A majority of Israelis are dissatisfied with the care they get from the country’s health maintenance organizations and from the government, saying they would struggle financially if they were faced with continuous medical bills of as little as 1,000 shekels (about $260) a month, a poll released Sunday shows.
The poll of 604 people aged 25 and over for Pharma Israel, an umbrella group of multinational drug companies, found that more than 70% said they were dissatisfied.
Asked whether what they get from the HMOs and the government was satisfactory and enabled the sick to live with dignity, 39.7% said they “didn’t agree so much” or “didn’t agree at all.” Only 5.5% said they were fully in agreement.
Close to a third of those polled said that if they were faced with monthly medical bills of 1,000 shekels they would have a “difficult or impossible time” financially. Some 28% said they had a family member of friends whose financial situation had deteriorated due to illness. Some 38% said they didn’t have faith in the medical system.
Health Minister Yaacov Litzman is leading a reform drive that will make more life-saving drugs, in particular cancer treatment, obtainable to everyone through the government’s official basket of subsidized drugs, rather than through supplementary insurance policies.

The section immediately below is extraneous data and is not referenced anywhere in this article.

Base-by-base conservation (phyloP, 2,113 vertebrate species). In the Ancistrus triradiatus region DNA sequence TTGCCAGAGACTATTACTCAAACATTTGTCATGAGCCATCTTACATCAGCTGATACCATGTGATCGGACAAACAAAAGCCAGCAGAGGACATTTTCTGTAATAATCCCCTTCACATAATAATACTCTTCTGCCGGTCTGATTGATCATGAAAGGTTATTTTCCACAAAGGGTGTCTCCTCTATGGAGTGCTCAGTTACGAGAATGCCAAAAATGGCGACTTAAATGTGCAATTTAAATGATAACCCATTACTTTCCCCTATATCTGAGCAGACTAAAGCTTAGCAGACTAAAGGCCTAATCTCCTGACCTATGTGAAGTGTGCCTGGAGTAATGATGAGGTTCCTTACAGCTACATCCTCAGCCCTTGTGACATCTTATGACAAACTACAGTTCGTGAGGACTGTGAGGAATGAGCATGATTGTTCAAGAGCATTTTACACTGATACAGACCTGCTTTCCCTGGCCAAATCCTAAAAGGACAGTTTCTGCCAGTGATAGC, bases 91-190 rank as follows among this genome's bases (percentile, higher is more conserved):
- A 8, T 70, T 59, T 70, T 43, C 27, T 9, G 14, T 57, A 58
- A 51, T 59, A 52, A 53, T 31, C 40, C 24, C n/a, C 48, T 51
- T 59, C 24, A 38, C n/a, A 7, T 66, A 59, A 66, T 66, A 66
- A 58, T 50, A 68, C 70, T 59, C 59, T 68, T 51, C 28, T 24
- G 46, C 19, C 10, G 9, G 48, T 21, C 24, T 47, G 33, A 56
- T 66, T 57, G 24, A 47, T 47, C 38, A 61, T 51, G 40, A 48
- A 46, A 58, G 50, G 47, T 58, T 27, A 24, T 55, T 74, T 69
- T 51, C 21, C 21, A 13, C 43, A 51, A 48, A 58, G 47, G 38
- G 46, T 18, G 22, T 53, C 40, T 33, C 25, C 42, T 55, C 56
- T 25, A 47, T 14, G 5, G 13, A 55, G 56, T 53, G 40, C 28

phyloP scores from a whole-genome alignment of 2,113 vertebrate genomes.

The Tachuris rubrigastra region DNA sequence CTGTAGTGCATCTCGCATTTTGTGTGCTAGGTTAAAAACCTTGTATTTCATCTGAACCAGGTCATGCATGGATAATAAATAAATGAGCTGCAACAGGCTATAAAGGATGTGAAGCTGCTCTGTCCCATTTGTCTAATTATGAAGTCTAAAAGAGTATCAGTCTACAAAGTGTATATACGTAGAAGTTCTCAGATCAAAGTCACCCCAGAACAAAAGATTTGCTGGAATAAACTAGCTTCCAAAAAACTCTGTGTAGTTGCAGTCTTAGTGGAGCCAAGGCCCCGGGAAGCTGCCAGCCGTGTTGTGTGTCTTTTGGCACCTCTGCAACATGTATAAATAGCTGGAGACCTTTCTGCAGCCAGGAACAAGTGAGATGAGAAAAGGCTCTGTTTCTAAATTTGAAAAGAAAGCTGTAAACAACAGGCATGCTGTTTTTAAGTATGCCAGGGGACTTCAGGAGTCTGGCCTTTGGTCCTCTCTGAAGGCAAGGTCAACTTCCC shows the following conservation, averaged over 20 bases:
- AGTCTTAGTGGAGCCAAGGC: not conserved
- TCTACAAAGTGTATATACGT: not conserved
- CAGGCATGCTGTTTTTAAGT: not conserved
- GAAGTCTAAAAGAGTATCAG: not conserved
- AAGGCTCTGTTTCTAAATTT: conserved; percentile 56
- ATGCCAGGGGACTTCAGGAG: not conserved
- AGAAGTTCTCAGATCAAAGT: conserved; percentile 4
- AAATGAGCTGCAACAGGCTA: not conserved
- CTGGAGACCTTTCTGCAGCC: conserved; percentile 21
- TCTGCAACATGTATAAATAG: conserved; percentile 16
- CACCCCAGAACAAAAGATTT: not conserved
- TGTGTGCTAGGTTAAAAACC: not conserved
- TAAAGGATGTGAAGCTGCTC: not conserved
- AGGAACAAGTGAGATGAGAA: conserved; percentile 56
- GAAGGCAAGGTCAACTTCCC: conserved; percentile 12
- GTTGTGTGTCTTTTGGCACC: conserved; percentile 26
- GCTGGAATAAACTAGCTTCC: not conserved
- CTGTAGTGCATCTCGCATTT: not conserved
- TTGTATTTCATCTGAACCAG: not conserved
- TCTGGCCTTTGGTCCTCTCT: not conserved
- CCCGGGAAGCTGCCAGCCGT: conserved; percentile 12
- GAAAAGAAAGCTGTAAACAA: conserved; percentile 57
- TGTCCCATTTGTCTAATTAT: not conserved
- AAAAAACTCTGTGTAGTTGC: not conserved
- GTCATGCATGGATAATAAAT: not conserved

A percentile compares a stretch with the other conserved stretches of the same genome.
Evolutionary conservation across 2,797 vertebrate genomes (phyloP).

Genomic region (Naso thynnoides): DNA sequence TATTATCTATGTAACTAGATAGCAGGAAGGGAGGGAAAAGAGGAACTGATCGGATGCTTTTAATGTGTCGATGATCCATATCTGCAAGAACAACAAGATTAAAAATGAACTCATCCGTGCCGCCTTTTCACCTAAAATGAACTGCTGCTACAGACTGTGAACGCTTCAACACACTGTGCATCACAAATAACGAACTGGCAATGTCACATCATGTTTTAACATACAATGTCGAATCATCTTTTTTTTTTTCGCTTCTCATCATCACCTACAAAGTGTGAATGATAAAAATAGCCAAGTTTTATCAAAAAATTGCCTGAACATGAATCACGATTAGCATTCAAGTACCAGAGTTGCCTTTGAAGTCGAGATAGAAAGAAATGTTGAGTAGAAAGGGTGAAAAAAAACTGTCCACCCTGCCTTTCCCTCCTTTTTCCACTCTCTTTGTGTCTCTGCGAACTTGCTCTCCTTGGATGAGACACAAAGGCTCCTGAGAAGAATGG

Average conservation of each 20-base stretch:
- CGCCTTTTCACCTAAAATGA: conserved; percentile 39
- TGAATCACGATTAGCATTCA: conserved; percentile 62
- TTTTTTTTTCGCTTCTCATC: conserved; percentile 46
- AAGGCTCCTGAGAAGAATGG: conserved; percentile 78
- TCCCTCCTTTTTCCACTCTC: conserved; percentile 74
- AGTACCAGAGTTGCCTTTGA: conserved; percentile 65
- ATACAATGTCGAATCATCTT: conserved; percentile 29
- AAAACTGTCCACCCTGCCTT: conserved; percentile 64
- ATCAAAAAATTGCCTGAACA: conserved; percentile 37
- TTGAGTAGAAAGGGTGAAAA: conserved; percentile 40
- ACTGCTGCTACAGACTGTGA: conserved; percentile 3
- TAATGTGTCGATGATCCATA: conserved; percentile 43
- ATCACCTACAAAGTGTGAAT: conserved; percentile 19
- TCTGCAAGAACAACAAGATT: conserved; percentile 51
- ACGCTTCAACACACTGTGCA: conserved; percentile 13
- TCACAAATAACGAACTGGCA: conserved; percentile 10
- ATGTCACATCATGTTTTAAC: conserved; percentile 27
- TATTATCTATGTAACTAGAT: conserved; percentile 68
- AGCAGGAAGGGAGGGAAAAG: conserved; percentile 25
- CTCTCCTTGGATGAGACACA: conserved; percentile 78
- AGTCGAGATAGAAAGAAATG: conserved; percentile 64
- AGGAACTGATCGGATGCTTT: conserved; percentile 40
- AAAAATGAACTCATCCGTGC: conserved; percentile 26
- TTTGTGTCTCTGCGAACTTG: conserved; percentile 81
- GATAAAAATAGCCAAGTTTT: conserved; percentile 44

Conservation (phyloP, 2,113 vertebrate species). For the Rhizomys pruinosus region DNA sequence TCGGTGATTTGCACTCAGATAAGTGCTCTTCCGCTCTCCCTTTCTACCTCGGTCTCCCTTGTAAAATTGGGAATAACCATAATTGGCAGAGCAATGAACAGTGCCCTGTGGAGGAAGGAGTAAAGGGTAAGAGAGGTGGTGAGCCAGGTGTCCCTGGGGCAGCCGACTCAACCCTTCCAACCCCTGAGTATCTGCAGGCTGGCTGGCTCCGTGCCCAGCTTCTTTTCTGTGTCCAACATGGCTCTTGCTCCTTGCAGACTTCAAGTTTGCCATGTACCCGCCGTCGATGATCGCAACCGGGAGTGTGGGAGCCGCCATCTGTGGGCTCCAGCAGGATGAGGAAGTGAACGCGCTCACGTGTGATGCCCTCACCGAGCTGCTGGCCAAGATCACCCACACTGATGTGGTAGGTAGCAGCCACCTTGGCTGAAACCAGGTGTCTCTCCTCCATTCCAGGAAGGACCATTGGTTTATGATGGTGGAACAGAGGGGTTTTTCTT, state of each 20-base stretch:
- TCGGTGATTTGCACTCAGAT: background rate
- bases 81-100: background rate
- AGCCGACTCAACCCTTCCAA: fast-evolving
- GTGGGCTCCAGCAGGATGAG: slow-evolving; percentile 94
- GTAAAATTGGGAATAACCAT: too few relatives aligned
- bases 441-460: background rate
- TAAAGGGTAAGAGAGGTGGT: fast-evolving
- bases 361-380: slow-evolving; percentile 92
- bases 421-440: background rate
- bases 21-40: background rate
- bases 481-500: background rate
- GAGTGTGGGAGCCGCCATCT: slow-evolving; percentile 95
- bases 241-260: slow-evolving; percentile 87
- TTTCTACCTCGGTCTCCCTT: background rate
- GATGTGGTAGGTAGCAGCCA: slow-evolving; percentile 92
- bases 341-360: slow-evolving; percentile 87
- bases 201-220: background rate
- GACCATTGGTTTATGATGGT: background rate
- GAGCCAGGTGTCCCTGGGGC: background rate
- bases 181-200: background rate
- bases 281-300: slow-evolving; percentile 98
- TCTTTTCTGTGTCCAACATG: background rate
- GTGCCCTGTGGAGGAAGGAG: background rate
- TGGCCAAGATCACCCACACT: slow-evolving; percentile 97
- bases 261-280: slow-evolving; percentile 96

The health basket is being budgeted an extra 450 million shekels a year for the next three years. But Idit Chernovitz, director of Israel Pharma, said there was insufficient funding to supply all life-critical drugs to Israelis. In theory, 1.2 billion shekels is allocated annually to help 600,000 patients; in practice, only 50 drugs costing 320 million shekels are in the basket available to 300,000 sufferers.
“The survey illustrates the impossible situation for tens and perhaps hundreds of thousands of patients in need of medical treatment that is not essential to the government health basket,” Chernovitz said.
The survey found that 84% of all Israelis back increasing the health basket’s budget, although only 9% support raising the health tax. Some 83% of those polled said they had supplementary insurance from their HMO and more than 40% said they had private medical insurance as well.
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